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This past week I had the great pleasure of seeing Yoshimi Battles The Pink Robots — a musical version of the concept album from The Flaming Lips — now playing at the La Jolla Playhouse. Rumors of a musical had circulated for years, so I was pretty excited when the announcement for the show came sometime last year; more so when I discovered it would be playing in my own backyard, and would be directed by Des McAnuff who has put on an impressive list of on-to-Broadway shows that originated at the Playhouse (where there’s not a bad seat in the building).

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Being a fan of the Flaming Lips and the original 2002 album I was expecting an audio and visual treat, and I was definitely not disappointed! Even before the show began, as the near capacity crowd began filling the seats, you sensed that this performances was going to be a bit different than most. Maybe not dancing-animals and Wayne-in-a-space-bubble different, but surely a step up from a straightforward telling of, say, West Side Story. For starters, the entire stage was bordered by a wall-to-wall and floor-to-ceiling “portal”, as if the audience was inside a spaceship watching the story unfold somewhere out in the cosmos. As the audience slowly made their way to their seats the portal was black, dotted by twinkling stars, and a three dimensional globe of the Earth slowly spinning in space — part of the well-synchronized visual effects that drive much of the performance.

Once the globe floated away and the performance began… yes! It was the music of the Flaming Lips in all its weird, spellbinding grandeur, mixing songs from Yoshimi as well as tracks from 2006’s At War With The Mystics. The arrangements stayed very true to the originals, and I thought the cast did a great job taking on the lyrics of Lips vocalist of Wayne Coyne. Though, during the intermission I overheard one patron sharing her confused concerns with another person, “Is it me, or is the male lead really messing up his vocals?” She was referring to Paul Nolan, who was intentionally adapting his vocal delivery to better match the way Wayne sings. And Wayne, for all the character and depth he brings to the Flaming Lips songs, is not your typical pitch-perfect, belt-it-out-like-you’re-Liza vocalist. I thought this choice worked very well for the music and story.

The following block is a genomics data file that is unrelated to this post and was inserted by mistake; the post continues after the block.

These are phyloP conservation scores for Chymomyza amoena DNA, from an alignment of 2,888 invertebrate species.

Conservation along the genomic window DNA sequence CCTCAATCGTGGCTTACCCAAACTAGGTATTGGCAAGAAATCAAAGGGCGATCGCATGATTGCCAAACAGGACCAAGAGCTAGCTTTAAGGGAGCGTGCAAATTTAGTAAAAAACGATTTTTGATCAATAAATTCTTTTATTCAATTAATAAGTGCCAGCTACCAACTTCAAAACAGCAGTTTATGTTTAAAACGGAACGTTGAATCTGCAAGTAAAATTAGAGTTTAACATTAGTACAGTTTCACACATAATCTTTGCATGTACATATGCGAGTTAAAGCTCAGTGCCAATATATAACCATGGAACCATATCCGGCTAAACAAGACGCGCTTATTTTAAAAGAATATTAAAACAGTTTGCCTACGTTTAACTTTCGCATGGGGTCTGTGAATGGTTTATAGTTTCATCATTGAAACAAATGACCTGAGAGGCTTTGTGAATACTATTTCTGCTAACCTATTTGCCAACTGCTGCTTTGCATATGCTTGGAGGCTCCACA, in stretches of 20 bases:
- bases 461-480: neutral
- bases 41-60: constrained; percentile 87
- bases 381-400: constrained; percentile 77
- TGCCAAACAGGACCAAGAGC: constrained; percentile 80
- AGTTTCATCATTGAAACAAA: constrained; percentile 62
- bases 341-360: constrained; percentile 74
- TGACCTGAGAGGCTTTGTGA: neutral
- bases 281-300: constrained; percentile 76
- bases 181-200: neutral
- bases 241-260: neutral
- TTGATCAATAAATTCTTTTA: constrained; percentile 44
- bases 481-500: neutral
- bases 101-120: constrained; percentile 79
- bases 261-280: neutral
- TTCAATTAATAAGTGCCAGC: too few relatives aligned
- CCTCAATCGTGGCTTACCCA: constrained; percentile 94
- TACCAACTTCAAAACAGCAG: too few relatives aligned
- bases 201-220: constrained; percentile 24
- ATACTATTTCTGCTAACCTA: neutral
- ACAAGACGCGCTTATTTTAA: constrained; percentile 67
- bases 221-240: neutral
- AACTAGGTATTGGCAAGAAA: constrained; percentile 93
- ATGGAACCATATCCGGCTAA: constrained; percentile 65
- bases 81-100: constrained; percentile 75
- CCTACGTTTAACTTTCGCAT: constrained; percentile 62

And what of that story? Okay, so Yoshimi is caught in a biotech battle of antibodies and lymphoma, with the pink robots being metaphor for her battle with “bad cells.” In parallel there is a bit of a love triangle that too easily resolves itself, and some humor involving Yoshimi’s family. But the story is really tertiary to the music and visuals — which are amazing!!

Pink robots zoom around the stage, Yoshimi (spunkily played by Kimiko Glenn) flips and flies, video flashes, planets float, and music thunderously crashes down upon every scene. So cool! My favorite character was the giant illuminated robot you see to the left, whose movements are precisely animated by several unseen puppeteers wearing black. Considering that the robot doesn’t speak and really doesn’t have a face, the work of the puppeteers and lighting crew to give this behemoth emotional gravitas was truly astonishing.

While I loved the play, so much so that I’d really like to see it again, I have to be honest. If you are looking for the perfect gift to get your grandparents for Christmas (after all, aren’t tickets to a musical usually a pretty safe bet for grannie and gramps?), Yoshimi might just confuse them a little.

Huh? What are all those pink things? Why are words appearing up in the sky when that guy punched his finger into his palm? I don’t get it. Why don’t they play any nice songs like Oklahoma?

However, if your grandparents (or anyone you know) like to be challenged by imaginative music and fantastic visuals… Yoshimi is just the thing!

Yoshimi Battles The Pink Robots plays through December 16th at the La Jolla Playhouse and is well worth seeing! Catch it now, or wait for it to (hopefully) make its way to Broadway.

Yoshimi — she’s a black belt in karate!

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